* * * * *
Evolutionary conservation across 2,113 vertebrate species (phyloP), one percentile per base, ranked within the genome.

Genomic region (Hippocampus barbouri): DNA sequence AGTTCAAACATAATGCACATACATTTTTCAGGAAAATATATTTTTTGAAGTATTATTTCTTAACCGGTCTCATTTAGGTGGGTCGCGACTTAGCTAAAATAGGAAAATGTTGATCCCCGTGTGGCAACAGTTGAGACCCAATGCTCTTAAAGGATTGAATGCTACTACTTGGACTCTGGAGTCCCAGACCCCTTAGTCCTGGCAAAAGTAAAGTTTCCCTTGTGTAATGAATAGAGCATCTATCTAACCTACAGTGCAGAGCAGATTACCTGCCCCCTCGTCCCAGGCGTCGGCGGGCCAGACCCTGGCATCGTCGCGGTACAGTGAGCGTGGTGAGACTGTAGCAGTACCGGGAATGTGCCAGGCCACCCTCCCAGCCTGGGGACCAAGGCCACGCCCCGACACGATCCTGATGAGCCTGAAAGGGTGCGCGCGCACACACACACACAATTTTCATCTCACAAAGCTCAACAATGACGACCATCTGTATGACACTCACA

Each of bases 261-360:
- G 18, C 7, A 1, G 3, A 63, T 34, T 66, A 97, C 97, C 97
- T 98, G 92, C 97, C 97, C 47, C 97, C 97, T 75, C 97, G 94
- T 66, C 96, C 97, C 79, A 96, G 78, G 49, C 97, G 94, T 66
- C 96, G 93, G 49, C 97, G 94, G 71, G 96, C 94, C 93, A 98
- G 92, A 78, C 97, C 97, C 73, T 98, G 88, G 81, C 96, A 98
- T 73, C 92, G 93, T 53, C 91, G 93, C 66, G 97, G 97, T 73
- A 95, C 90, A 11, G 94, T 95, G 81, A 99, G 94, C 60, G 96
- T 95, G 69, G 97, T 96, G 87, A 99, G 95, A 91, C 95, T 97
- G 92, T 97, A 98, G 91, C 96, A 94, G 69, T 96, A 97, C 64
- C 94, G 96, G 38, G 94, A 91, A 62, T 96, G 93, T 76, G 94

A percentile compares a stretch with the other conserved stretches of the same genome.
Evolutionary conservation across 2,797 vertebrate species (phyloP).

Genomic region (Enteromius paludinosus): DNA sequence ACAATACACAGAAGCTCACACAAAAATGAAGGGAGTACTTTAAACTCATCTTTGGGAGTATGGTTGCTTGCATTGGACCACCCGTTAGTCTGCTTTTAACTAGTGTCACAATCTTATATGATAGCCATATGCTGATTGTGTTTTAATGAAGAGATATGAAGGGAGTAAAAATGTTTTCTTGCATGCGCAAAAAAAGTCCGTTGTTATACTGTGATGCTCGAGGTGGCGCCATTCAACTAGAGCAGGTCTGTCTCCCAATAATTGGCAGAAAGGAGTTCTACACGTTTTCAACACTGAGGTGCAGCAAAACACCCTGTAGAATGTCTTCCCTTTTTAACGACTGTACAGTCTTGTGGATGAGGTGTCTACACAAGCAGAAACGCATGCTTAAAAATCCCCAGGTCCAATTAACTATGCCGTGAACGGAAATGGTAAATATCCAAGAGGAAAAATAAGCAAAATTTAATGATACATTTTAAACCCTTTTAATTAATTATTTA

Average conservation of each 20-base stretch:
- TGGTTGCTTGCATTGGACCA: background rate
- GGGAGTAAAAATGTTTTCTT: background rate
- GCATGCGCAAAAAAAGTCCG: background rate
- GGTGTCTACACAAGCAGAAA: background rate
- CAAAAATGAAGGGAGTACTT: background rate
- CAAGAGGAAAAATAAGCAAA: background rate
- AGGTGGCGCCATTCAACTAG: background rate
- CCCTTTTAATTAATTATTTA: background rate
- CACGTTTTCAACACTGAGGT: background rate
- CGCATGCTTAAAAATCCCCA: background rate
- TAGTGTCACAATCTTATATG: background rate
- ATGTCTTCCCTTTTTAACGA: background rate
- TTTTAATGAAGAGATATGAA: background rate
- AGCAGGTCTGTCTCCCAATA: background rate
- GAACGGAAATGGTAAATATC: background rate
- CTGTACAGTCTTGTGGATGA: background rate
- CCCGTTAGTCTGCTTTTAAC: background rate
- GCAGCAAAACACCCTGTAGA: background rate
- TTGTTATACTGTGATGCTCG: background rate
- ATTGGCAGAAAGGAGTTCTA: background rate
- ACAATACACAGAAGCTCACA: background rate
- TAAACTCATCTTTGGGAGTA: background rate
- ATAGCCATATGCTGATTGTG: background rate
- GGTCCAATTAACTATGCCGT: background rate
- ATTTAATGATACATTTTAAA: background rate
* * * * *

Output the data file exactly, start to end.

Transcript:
Evolutionary conservation across 2,113 vertebrate species (phyloP), one percentile per base, ranked within the genome.

Genomic region (Hippocampus barbouri): DNA sequence AGTTCAAACATAATGCACATACATTTTTCAGGAAAATATATTTTTTGAAGTATTATTTCTTAACCGGTCTCATTTAGGTGGGTCGCGACTTAGCTAAAATAGGAAAATGTTGATCCCCGTGTGGCAACAGTTGAGACCCAATGCTCTTAAAGGATTGAATGCTACTACTTGGACTCTGGAGTCCCAGACCCCTTAGTCCTGGCAAAAGTAAAGTTTCCCTTGTGTAATGAATAGAGCATCTATCTAACCTACAGTGCAGAGCAGATTACCTGCCCCCTCGTCCCAGGCGTCGGCGGGCCAGACCCTGGCATCGTCGCGGTACAGTGAGCGTGGTGAGACTGTAGCAGTACCGGGAATGTGCCAGGCCACCCTCCCAGCCTGGGGACCAAGGCCACGCCCCGACACGATCCTGATGAGCCTGAAAGGGTGCGCGCGCACACACACACACAATTTTCATCTCACAAAGCTCAACAATGACGACCATCTGTATGACACTCACA

Each of bases 261-360:
- G 18, C 7, A 1, G 3, A 63, T 34, T 66, A 97, C 97, C 97
- T 98, G 92, C 97, C 97, C 47, C 97, C 97, T 75, C 97, G 94
- T 66, C 96, C 97, C 79, A 96, G 78, G 49, C 97, G 94, T 66
- C 96, G 93, G 49, C 97, G 94, G 71, G 96, C 94, C 93, A 98
- G 92, A 78, C 97, C 97, C 73, T 98, G 88, G 81, C 96, A 98
- T 73, C 92, G 93, T 53, C 91, G 93, C 66, G 97, G 97, T 73
- A 95, C 90, A 11, G 94, T 95, G 81, A 99, G 94, C 60, G 96
- T 95, G 69, G 97, T 96, G 87, A 99, G 95, A 91, C 95, T 97
- G 92, T 97, A 98, G 91, C 96, A 94, G 69, T 96, A 97, C 64
- C 94, G 96, G 38, G 94, A 91, A 62, T 96, G 93, T 76, G 94

A percentile compares a stretch with the other conserved stretches of the same genome.
Evolutionary conservation across 2,797 vertebrate species (phyloP).

Genomic region (Enteromius paludinosus): DNA sequence ACAATACACAGAAGCTCACACAAAAATGAAGGGAGTACTTTAAACTCATCTTTGGGAGTATGGTTGCTTGCATTGGACCACCCGTTAGTCTGCTTTTAACTAGTGTCACAATCTTATATGATAGCCATATGCTGATTGTGTTTTAATGAAGAGATATGAAGGGAGTAAAAATGTTTTCTTGCATGCGCAAAAAAAGTCCGTTGTTATACTGTGATGCTCGAGGTGGCGCCATTCAACTAGAGCAGGTCTGTCTCCCAATAATTGGCAGAAAGGAGTTCTACACGTTTTCAACACTGAGGTGCAGCAAAACACCCTGTAGAATGTCTTCCCTTTTTAACGACTGTACAGTCTTGTGGATGAGGTGTCTACACAAGCAGAAACGCATGCTTAAAAATCCCCAGGTCCAATTAACTATGCCGTGAACGGAAATGGTAAATATCCAAGAGGAAAAATAAGCAAAATTTAATGATACATTTTAAACCCTTTTAATTAATTATTTA

Average conservation of each 20-base stretch:
- TGGTTGCTTGCATTGGACCA: background rate
- GGGAGTAAAAATGTTTTCTT: background rate
- GCATGCGCAAAAAAAGTCCG: background rate
- GGTGTCTACACAAGCAGAAA: background rate
- CAAAAATGAAGGGAGTACTT: background rate
- CAAGAGGAAAAATAAGCAAA: background rate
- AGGTGGCGCCATTCAACTAG: background rate
- CCCTTTTAATTAATTATTTA: background rate
- CACGTTTTCAACACTGAGGT: background rate
- CGCATGCTTAAAAATCCCCA: background rate
- TAGTGTCACAATCTTATATG: background rate
- ATGTCTTCCCTTTTTAACGA: background rate
- TTTTAATGAAGAGATATGAA: background rate
- AGCAGGTCTGTCTCCCAATA: background rate
- GAACGGAAATGGTAAATATC: background rate
- CTGTACAGTCTTGTGGATGA: background rate
- CCCGTTAGTCTGCTTTTAAC: background rate
- GCAGCAAAACACCCTGTAGA: background rate
- TTGTTATACTGTGATGCTCG: background rate
- ATTGGCAGAAAGGAGTTCTA: background rate
- ACAATACACAGAAGCTCACA: background rate
- TAAACTCATCTTTGGGAGTA: background rate
- ATAGCCATATGCTGATTGTG: background rate
- GGTCCAATTAACTATGCCGT: background rate
- ATTTAATGATACATTTTAAA: background rate